Found myself reading the blog of the author of Blink!, which you might have read or seen lying around at bookshops lately.
This post is not about the book (which I have not read). But Malcolm Gladwell is a staff writer with The New Yorker magazine. And he maintains an archive of his New Yorker articles on his Website.
In one of these articles, Gladwell reviews the book by John Bruer, ‘The Myth of The First Three Years‘, whose title, Gladwell points out, suggests that the book is a rant but it isn’t. In addition to Bruer’s book, he looks at other literature which further
offer considerable evidence that what the middle class perceives as inadequate parenting need not condemn a baby for life, and that institutions and interventions to help children as they approach maturity can make a big difference in how they turn out. It is, surely, a sad irony that, at the very moment when science has provided the intellectual reinforcement for modern liberalism, liberals themselves are giving up the fight.
The thesis of Bruer’s book runs contrary to the agenda of Hilary Clinton (who wrote It Takes a Village, in which she criticizes the harsh genetic determinism (see below) of The Bell Curve) and other policymakers and advocacy groups. This movement uses the promise and the new findings in brain science to push for better pediatric care, early childhood education, and day care. At a conference at the White House entitled “What New Research on the Brain tells Us About Our Youngest Children”, Clinton said,
Fifteen years ago, we thought that a baby’s brain structure was virtually complete at birth. Now we understand that it is a work in progress, and that everything we do with a child has some kind of potential physical influence on that rapidly forming brain. A child’s earliest experiences–their relationships with parents and caregivers, the sights and sounds and smells and feelings they encounter, the challenges they meet–determine how their brains are wired. . . . These experiences can determine whether children will grow up to be peaceful or violent citizens, focussed or undisciplined workers, attentive or detached parents themselves.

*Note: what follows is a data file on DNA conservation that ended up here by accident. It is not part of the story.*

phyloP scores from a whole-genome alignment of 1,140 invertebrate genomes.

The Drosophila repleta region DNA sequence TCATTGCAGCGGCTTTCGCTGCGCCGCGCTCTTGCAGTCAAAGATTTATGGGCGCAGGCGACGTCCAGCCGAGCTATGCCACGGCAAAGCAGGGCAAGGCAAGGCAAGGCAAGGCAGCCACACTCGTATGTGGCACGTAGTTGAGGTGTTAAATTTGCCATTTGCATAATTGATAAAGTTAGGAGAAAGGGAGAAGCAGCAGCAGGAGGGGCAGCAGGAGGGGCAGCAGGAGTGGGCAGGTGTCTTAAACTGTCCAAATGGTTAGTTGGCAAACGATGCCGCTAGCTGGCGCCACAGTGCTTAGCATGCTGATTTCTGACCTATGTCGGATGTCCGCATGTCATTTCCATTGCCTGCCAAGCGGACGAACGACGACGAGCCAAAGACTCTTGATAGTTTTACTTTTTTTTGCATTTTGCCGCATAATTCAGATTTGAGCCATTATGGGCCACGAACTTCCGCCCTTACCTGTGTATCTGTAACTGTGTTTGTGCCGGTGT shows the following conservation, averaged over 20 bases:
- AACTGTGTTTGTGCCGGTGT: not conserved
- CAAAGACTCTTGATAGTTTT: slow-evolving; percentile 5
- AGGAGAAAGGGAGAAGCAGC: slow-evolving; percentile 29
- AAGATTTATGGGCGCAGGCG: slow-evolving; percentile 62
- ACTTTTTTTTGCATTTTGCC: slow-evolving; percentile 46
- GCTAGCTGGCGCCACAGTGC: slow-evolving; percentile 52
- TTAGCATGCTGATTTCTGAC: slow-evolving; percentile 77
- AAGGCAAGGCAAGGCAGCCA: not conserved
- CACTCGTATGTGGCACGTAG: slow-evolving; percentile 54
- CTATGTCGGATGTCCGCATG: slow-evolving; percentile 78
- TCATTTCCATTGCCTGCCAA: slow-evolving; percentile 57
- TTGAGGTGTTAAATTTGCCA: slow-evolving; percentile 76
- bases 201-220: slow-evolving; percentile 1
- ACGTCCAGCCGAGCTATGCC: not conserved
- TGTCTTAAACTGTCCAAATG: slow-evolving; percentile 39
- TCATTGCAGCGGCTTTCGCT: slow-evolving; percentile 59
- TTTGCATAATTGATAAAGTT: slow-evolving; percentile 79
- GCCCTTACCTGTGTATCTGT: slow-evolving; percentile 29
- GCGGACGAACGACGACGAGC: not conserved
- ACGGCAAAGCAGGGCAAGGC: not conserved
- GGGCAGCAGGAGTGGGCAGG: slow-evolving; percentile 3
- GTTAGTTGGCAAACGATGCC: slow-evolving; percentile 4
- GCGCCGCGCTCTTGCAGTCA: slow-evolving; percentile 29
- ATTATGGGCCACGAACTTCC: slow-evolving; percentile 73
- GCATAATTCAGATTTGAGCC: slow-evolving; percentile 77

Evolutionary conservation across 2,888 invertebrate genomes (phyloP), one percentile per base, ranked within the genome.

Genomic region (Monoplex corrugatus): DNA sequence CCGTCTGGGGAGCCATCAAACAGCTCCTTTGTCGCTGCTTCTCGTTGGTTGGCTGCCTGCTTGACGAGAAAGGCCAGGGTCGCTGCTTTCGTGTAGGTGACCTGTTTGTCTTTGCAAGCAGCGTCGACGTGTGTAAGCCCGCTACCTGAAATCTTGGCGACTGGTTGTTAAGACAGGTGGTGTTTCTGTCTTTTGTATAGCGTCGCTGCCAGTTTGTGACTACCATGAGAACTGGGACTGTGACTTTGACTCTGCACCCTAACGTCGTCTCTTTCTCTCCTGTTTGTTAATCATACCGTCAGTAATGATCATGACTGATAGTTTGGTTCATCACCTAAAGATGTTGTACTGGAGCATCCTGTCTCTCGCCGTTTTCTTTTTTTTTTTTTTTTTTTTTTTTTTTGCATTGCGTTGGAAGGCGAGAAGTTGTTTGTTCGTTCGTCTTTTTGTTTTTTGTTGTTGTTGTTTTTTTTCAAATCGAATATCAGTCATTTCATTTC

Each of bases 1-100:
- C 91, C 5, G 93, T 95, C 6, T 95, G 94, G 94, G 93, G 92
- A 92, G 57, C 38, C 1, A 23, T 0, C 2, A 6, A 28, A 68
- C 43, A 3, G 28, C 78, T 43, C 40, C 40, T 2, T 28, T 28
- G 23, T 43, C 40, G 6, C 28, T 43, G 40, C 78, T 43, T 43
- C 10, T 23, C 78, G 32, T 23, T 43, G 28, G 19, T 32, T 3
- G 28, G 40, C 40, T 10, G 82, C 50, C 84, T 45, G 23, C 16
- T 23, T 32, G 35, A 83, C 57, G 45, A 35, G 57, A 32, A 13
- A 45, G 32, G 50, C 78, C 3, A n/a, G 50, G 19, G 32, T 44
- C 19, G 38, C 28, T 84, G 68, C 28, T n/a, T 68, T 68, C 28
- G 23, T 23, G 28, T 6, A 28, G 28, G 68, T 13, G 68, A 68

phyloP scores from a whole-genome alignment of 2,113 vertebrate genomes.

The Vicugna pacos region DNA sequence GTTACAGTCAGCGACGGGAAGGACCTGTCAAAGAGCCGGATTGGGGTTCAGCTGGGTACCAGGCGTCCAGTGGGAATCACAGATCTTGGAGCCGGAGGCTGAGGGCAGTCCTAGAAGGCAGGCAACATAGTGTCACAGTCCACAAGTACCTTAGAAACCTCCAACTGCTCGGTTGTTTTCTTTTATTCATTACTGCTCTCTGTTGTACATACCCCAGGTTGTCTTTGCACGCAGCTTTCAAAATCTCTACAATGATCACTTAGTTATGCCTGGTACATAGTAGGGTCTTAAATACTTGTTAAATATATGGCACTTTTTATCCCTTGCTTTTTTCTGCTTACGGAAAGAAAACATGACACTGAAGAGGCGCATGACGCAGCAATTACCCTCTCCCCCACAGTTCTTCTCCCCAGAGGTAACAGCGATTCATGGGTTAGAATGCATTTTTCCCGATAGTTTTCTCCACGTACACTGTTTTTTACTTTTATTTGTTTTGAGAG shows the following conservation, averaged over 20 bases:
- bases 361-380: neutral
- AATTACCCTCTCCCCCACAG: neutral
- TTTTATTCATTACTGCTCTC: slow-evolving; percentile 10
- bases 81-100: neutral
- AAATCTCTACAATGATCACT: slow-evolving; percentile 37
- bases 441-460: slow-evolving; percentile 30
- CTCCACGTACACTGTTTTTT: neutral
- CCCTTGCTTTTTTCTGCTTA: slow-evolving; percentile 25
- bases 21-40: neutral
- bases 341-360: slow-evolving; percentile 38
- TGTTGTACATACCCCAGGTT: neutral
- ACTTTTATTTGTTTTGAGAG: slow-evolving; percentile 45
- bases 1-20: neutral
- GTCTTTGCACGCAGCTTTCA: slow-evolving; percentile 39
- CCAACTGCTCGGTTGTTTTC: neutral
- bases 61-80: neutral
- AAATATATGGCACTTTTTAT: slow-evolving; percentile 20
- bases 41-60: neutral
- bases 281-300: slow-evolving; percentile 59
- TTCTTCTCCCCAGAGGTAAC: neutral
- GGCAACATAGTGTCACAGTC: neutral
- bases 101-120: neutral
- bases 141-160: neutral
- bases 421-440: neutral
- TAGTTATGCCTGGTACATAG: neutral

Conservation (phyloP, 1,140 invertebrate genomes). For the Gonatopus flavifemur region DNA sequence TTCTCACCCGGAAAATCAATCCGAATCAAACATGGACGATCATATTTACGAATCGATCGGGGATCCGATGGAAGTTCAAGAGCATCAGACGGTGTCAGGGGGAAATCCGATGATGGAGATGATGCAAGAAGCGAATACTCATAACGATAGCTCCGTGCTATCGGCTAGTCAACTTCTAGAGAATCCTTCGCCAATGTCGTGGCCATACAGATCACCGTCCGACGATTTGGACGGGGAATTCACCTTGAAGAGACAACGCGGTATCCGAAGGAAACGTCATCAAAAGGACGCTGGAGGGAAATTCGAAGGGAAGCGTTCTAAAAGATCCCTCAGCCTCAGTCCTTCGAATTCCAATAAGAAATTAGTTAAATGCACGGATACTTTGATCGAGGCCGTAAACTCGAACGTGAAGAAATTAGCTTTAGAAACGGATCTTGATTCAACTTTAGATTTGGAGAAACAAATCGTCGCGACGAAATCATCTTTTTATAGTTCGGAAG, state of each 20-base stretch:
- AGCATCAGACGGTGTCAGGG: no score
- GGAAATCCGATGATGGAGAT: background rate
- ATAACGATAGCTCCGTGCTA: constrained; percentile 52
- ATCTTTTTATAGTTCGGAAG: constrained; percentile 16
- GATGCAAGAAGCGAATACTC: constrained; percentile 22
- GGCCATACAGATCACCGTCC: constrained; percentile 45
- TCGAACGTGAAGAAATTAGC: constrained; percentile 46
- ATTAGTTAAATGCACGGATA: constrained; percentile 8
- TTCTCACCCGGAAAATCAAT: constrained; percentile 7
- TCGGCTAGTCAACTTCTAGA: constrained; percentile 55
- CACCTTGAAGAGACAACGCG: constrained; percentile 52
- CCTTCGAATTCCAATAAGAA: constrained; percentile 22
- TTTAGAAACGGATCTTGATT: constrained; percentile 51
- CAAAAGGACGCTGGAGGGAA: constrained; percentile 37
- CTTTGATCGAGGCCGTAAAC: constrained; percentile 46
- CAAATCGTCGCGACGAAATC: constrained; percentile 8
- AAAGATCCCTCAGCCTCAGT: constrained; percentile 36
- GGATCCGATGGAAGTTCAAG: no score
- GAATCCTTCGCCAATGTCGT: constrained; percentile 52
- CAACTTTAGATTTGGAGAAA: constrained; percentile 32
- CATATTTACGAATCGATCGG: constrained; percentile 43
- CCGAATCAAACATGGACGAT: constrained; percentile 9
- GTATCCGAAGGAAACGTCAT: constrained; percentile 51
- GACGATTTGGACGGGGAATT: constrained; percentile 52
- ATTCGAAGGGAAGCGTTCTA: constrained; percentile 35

The great thing about reading reviews (and maybe even comments on reviews such as the post you’re reading now) is that you get a concise summary of the book(s) under review, along with evaluation done by the reviewer, who as a prerequisite to his evaluation has already identified the parts of the publication reviewed he finds interesting or contentious. (But you’d have to take his word for all of this, unless you critique what he says or read what he reviews.) In this case, Gladwell does an extensive review of other related literature in what to me initially appeared to be a review for just one book.
Gladwell’s verdict on the debate, after analysing other research in psychology (child development) and neurology and discussions from both camps, is that ‘Mrs. Clinton and her allies have misread the evidence on child development’.
Clinton and her allies base their movement on infant determinism (a term coined by Jerome Kagan (a psychologist who is an advocate of the ideology; not to be confused with the author of Cooperative Learning, Spencer Kagan), which holds that your future might be decided at three by your parents’ behavior. Gladwell’s criticism is that it is just as depressing as genetic determinism, the ideology ‘that holds that your future is largely decided at birth by your parents’ genes’.
Infant determinism doesn’t just encourage the wrong kind of policy. Ultimately, it undermines the basis of social policy. … Inevitably, some people will interpret the zero-to-three dogma to mean that our obligations to the disadvantaged expire by the time they reach the age of three. It is also an unwitting act of reproach: it implies to disadvantaged parents that if their children do not turn out the way children of privilege do it is their fault–that they are likely to blame for the flawed wiring of their children’s brains.
Through his literature review and analysis, Gladwell shows that the zero-to-three idea, one with great cultural clout, is based on misinterpretation of scientific research. What’s left for us to find out is what institutions and interventions can help children as they approach maturity and how these institutions and interventions can make a big difference.
By the way, I should have known that the answer to the question in the title of this post (which I lifted from the title of the article by Gladwell) is no. The word determine means ‘to fix conclusively or authoritatively’. Claims in the social sciences and the humanities that use such a word are just too strong, and would require lots of support.